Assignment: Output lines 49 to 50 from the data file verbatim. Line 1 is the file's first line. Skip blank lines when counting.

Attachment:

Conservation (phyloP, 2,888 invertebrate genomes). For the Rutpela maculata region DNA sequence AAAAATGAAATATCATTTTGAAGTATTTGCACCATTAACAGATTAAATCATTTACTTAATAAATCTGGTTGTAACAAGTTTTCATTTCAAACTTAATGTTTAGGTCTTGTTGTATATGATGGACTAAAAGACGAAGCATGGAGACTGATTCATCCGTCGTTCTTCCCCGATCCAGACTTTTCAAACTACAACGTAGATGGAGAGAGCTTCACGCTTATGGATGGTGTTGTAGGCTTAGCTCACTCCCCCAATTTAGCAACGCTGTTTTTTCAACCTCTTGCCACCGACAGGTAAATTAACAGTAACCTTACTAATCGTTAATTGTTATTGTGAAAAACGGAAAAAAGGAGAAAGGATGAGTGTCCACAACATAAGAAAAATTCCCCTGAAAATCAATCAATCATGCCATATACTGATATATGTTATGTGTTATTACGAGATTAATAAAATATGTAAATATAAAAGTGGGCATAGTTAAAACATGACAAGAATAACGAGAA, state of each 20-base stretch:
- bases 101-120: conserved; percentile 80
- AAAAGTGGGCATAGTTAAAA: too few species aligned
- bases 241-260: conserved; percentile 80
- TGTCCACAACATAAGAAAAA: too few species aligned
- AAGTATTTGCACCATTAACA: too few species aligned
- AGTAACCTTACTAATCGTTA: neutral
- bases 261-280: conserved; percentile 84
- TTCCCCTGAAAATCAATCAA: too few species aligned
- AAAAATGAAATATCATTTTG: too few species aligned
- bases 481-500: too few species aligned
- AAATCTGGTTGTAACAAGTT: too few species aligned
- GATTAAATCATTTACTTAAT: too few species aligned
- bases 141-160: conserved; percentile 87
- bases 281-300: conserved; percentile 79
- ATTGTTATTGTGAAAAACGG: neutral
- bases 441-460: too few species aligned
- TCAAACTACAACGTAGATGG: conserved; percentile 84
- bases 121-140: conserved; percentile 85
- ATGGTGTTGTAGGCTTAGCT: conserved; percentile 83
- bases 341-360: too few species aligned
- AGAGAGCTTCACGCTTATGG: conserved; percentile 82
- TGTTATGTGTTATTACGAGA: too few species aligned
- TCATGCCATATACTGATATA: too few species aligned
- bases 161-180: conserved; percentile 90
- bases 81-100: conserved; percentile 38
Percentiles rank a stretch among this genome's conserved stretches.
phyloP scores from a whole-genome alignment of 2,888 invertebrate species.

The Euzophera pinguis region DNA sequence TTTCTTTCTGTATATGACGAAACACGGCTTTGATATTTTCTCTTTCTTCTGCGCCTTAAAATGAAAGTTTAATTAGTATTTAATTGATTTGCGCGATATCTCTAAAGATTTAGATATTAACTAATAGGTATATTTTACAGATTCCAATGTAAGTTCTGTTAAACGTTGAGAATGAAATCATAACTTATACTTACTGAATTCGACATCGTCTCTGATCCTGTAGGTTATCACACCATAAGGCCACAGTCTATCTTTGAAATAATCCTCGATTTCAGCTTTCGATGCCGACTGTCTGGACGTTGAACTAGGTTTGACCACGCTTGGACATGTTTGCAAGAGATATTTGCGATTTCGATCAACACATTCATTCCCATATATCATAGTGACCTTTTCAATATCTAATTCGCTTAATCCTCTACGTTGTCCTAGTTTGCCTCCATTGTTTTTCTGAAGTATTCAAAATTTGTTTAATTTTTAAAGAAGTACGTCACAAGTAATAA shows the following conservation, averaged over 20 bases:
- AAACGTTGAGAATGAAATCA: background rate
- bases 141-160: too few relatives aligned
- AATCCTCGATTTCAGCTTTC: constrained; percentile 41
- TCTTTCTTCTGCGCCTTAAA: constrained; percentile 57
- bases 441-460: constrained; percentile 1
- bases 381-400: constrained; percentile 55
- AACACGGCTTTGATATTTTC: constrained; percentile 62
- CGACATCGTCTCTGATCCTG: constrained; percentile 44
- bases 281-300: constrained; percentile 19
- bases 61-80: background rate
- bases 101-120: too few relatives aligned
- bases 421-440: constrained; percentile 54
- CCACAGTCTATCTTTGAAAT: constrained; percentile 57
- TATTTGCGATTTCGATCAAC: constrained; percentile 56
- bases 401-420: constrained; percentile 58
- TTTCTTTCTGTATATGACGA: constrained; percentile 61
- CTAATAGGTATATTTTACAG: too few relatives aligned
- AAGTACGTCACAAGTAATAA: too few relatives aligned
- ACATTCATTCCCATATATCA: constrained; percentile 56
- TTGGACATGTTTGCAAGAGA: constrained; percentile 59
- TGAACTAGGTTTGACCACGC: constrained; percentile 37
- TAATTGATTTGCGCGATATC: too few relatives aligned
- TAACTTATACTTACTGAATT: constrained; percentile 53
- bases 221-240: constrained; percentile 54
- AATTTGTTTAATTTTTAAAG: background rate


- TTGGACATGTTTGCAAGAGA: constrained; percentile 59
- TGAACTAGGTTTGACCACGC: constrained; percentile 37